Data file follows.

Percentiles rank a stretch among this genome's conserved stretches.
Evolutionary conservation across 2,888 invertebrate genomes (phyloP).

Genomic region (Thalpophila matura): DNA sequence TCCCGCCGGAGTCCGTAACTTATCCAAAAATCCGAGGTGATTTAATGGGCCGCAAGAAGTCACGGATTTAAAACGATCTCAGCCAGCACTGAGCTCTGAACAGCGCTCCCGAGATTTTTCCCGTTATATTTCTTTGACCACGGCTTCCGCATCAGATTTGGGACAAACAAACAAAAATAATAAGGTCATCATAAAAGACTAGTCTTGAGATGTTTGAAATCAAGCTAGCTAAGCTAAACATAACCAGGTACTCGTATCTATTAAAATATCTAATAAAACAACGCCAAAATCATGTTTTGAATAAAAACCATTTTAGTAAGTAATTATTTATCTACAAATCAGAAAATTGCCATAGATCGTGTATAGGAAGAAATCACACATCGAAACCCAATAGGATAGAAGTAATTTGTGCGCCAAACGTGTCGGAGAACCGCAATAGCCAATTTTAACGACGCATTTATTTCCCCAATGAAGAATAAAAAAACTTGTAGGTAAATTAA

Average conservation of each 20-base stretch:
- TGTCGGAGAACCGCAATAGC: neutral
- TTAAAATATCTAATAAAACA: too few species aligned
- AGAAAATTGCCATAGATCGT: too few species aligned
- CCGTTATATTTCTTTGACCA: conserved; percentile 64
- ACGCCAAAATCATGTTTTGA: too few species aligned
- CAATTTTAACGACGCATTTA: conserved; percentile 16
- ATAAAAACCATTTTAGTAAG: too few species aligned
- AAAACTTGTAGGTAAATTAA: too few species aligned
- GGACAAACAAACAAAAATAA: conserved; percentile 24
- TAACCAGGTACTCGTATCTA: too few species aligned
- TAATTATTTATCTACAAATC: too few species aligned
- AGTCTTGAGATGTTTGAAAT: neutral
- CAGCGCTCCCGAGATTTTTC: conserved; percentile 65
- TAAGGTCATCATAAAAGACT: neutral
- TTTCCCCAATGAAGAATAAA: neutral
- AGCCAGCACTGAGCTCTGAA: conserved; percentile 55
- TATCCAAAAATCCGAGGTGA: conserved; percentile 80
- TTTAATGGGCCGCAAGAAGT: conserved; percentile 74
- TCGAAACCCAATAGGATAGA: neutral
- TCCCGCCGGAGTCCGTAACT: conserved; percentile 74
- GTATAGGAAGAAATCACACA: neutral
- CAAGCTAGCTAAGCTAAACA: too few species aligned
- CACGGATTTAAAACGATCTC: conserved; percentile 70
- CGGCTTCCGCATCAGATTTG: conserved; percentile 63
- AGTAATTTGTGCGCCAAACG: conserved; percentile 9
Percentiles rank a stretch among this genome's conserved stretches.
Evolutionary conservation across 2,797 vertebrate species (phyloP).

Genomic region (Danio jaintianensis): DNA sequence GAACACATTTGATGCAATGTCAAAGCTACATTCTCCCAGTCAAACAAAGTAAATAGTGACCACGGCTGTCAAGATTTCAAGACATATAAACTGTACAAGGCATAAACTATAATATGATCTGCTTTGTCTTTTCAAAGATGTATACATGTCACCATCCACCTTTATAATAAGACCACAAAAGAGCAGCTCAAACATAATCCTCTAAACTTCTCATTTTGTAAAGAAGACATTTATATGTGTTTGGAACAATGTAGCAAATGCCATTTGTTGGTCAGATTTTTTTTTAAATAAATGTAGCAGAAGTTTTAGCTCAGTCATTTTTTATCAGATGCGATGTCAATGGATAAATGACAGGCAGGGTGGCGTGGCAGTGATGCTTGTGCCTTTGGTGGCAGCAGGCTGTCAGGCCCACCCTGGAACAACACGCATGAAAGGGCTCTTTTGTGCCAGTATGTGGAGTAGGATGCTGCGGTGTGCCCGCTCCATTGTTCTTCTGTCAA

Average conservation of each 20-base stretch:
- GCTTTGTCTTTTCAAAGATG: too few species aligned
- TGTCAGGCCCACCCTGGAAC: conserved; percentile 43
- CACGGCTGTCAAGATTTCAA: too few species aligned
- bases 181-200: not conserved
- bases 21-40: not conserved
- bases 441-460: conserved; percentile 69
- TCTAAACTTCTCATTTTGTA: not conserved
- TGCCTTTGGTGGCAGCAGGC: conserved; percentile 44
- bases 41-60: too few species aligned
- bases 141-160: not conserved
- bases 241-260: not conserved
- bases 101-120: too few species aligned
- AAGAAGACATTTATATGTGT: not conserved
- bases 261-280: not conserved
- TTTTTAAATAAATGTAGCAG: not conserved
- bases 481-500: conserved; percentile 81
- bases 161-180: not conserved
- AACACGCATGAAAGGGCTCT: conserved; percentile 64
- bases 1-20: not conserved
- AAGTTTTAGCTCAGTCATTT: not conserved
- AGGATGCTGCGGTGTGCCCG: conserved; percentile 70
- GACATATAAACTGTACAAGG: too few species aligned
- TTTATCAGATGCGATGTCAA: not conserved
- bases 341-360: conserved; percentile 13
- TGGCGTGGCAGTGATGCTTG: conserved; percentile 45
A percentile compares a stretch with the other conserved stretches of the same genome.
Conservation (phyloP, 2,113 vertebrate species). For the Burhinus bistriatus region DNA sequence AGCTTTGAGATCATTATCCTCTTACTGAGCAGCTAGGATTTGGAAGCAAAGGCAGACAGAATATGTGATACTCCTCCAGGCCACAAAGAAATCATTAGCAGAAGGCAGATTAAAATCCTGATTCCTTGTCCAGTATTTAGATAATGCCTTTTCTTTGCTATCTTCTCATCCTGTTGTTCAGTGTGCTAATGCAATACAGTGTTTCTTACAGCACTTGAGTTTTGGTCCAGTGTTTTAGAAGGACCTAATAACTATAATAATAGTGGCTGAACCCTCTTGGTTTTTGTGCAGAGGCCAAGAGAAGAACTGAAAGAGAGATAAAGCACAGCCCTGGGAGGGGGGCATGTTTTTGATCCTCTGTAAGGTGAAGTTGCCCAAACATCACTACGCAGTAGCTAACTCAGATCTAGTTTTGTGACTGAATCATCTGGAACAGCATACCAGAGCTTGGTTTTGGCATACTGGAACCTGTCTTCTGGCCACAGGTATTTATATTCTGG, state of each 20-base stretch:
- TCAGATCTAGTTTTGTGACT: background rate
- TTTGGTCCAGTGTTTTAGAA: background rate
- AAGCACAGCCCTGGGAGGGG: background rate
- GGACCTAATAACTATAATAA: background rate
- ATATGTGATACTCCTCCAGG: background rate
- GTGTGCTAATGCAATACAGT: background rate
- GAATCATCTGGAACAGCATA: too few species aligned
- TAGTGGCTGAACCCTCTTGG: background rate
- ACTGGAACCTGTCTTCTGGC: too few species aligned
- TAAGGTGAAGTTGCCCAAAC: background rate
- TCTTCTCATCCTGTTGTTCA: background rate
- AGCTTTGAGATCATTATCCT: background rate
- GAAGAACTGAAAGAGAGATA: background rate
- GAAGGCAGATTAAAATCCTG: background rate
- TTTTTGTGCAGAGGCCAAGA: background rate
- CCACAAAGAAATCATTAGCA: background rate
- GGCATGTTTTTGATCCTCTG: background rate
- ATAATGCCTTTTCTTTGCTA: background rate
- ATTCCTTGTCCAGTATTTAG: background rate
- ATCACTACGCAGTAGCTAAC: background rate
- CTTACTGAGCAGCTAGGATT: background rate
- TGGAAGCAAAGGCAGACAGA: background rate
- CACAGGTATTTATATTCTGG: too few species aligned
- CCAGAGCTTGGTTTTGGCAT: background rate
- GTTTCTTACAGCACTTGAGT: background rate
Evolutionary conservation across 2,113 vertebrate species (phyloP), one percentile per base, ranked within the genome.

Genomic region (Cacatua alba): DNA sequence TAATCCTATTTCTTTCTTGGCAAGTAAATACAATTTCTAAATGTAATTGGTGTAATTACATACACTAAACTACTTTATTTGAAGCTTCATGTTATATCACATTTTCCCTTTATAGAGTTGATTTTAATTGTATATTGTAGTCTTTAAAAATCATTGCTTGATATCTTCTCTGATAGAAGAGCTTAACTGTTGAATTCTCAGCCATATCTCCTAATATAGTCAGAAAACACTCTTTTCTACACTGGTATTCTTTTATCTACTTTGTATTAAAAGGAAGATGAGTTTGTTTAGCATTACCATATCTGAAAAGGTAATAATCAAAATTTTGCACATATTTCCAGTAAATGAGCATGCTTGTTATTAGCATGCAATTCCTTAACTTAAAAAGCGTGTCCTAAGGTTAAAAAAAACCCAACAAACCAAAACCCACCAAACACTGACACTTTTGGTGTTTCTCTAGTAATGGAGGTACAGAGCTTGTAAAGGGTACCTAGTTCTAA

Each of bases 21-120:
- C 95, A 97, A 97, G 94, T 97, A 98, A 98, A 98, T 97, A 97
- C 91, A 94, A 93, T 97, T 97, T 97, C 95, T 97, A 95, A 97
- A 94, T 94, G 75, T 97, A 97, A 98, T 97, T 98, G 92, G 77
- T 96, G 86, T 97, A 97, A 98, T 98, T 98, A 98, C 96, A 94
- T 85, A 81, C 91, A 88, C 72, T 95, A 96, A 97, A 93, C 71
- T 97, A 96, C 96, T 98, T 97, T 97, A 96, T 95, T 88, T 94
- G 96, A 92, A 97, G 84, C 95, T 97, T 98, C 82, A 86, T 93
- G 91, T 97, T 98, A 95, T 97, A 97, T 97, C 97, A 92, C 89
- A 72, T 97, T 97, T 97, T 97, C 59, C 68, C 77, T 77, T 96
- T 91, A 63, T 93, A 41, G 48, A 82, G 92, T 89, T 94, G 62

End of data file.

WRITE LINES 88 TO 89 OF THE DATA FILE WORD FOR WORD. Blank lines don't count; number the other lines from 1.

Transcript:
Each of bases 21-120:
- C 95, A 97, A 97, G 94, T 97, A 98, A 98, A 98, T 97, A 97